Department of Employment Services partners with community organization to help DC area youth

A new initiative with the Department of Employment Services (DOES) seeks to use music and mental health services to help D.C. youth retain employment.

Ronald Moten with Check It Enterprises says their organization is partnering with the Go-Go museum and DOES to put together Moving Mountains and Beating the Violence — a weeklong program from Dec. 14-19 that focuses on helping D.C. area youth ages 16-24 move forward after dealing with violence and trauma.

Moten says, “a lot of young people come and say they want a job and they are capable of working,” however even if they secure employment, they don’t necessarily respond to adversity in the workforce in a professional manner.

The new program focuses on youth struggling with trauma using music and mental health services to curb violence and help retain employment.

Moten says music “is a form of healing” and has always been used as an avenue to help keep at-risk D.C. youth out of the streets.

The organizer and activist said he’s also enlisted the help of mental health professional Dr. Sheryl Neverson, a licensed clinical Social Worker with more than 25 years of experience in behavioral health.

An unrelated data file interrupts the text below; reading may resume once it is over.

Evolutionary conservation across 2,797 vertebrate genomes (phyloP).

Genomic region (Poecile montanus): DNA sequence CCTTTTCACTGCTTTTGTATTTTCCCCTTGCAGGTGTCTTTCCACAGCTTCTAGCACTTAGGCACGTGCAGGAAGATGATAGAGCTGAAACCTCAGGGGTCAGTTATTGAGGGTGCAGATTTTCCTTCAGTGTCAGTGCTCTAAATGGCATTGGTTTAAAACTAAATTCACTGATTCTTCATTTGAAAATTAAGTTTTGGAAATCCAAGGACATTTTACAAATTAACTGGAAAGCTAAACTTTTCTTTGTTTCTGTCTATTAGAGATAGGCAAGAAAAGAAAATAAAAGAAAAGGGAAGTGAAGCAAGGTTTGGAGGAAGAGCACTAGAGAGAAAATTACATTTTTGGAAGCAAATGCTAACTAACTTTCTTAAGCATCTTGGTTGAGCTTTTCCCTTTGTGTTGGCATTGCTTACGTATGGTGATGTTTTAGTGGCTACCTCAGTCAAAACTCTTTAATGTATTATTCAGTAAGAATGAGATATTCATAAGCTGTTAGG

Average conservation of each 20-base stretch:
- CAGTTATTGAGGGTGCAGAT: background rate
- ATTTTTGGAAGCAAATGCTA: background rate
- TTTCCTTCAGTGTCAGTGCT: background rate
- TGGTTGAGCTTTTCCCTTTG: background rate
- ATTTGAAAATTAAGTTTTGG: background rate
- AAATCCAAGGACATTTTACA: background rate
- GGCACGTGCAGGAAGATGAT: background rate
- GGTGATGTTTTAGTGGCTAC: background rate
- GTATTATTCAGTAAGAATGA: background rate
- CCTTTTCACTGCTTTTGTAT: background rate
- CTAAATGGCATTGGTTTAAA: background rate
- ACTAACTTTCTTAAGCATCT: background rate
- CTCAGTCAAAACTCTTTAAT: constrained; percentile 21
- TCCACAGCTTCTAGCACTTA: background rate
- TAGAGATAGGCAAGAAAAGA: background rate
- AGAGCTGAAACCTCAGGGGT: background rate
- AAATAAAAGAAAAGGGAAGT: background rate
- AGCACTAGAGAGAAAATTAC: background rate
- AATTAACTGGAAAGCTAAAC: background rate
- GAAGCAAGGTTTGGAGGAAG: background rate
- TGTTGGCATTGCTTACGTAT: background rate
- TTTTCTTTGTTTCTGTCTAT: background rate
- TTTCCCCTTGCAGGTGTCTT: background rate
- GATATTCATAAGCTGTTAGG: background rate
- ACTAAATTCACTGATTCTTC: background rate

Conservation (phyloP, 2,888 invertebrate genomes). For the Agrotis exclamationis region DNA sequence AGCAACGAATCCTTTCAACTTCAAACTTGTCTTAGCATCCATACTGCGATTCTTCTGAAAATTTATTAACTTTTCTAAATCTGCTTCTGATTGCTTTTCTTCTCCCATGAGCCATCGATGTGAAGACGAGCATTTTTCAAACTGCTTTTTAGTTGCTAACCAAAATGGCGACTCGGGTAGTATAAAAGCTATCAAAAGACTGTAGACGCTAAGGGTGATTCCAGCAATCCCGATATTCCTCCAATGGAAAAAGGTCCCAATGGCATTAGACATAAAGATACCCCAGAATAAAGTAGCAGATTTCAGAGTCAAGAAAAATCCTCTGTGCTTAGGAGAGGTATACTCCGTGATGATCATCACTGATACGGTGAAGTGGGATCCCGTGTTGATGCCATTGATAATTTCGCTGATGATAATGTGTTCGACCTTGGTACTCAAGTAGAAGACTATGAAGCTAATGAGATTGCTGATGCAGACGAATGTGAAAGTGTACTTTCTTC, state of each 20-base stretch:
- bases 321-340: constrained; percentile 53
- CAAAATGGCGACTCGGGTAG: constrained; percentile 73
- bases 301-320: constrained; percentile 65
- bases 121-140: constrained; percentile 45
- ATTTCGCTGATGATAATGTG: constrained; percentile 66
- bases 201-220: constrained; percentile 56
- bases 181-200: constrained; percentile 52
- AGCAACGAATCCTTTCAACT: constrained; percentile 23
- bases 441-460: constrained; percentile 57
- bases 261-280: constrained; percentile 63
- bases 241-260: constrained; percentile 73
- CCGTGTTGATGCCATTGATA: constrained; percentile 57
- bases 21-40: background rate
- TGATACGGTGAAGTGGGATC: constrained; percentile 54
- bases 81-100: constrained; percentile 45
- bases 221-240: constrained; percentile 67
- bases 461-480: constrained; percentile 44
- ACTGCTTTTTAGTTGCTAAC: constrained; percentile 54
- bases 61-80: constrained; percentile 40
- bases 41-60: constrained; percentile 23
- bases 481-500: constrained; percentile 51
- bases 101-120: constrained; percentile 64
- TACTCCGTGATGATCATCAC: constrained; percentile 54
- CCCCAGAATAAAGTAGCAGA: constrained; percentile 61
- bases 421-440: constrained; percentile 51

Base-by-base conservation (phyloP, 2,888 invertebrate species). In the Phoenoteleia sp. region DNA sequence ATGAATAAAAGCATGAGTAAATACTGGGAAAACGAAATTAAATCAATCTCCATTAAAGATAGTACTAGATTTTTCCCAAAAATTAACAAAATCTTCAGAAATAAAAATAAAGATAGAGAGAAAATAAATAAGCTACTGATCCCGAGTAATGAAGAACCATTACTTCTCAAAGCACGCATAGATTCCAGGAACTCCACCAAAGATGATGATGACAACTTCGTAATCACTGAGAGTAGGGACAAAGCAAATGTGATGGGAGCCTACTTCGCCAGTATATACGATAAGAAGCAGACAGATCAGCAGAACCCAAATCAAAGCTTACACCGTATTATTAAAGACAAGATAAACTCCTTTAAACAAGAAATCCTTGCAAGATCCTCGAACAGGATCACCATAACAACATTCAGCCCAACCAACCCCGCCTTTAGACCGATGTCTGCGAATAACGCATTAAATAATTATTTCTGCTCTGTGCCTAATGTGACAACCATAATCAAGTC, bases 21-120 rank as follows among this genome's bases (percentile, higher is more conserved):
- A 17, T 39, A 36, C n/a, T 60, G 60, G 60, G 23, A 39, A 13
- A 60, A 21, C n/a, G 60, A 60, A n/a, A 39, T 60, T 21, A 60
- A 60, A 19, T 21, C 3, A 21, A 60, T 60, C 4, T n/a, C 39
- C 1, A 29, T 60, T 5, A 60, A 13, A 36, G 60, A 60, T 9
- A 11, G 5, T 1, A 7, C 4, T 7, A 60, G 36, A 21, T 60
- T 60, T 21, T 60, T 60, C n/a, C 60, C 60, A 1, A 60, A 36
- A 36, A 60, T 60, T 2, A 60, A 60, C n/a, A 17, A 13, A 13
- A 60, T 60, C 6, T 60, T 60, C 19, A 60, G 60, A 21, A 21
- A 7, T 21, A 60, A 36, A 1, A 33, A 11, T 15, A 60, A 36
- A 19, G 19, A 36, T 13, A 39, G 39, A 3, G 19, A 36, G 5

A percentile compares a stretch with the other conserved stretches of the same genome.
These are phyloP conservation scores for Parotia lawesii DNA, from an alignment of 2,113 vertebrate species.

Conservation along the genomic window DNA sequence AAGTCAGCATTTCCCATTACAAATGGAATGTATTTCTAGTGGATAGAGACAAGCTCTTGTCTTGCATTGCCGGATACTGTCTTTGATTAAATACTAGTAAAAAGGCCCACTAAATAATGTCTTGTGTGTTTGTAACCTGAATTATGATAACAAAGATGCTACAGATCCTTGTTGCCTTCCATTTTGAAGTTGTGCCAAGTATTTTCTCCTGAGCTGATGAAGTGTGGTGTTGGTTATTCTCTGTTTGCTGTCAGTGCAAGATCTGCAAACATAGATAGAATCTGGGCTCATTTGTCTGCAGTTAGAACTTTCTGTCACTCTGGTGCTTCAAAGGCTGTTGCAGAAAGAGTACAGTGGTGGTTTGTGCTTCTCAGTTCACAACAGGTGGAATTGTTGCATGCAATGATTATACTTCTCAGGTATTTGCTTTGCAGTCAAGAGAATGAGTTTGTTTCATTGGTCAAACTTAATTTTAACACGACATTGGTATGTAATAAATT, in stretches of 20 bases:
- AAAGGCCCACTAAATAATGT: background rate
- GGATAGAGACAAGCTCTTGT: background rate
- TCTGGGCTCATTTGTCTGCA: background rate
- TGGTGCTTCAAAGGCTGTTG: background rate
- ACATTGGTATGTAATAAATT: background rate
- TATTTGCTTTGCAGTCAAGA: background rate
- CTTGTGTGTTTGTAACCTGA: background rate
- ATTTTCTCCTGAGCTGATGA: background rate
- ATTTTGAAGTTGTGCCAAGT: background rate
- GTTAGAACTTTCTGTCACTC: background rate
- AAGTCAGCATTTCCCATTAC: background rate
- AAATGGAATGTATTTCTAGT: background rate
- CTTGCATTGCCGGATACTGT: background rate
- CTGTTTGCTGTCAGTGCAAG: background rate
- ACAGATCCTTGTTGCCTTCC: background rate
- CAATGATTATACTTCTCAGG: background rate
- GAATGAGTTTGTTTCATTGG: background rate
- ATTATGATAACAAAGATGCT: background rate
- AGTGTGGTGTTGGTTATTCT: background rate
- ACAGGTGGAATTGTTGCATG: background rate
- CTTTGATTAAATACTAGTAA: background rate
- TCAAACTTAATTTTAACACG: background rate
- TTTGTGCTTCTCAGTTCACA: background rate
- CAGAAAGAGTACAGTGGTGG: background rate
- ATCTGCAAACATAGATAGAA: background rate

He said Neverson is able to “connect with young people in a way where they don’t feel like they have a disease or something is wrong with them.”

Moten said trauma is a part of everyone’s life, but people often have a network of support to help them move forward. He hopes the program will serve as the support system that some area youth need.

Even though the program has gone virtual, Moten said that hasn’t stopped the enthusiasm.

“Most children ask could the program go for longer than a week and it’s funny — sometimes it’s hard to get people to attend programs when they’re really not getting paid money,” he said.

DOES provides a $100 gift card for those who attend, and Check It Enterprises will also give out $30 food stipends.

Chase Bank has also signed on to help with financial literacy classes.

Moten said young people are so enthused, “because they learn so much about building their credit.”

It’s a skill that Moten values, as the organizer says he didn’t learn about the value of credit until he was 40 years old.

Moten said he wants to expand the program after the week, because parents of elementary and middle school students in addition to parents of high school students have reached out to him, asking him to bring the program to their schools.

“They know their children are going through so much trauma in Washington, D.C. and throughout the country right now, whether it’s from COVID or from the violence,” and he says his program helps young people deal with those real-world issues.

Moten said the pandemic taught him how to be creative.

The virtual program has also allowed his organization, Check It Enterprises, to reach a lot more young people. He said he wants to use the opportunity to reach even more area youth.

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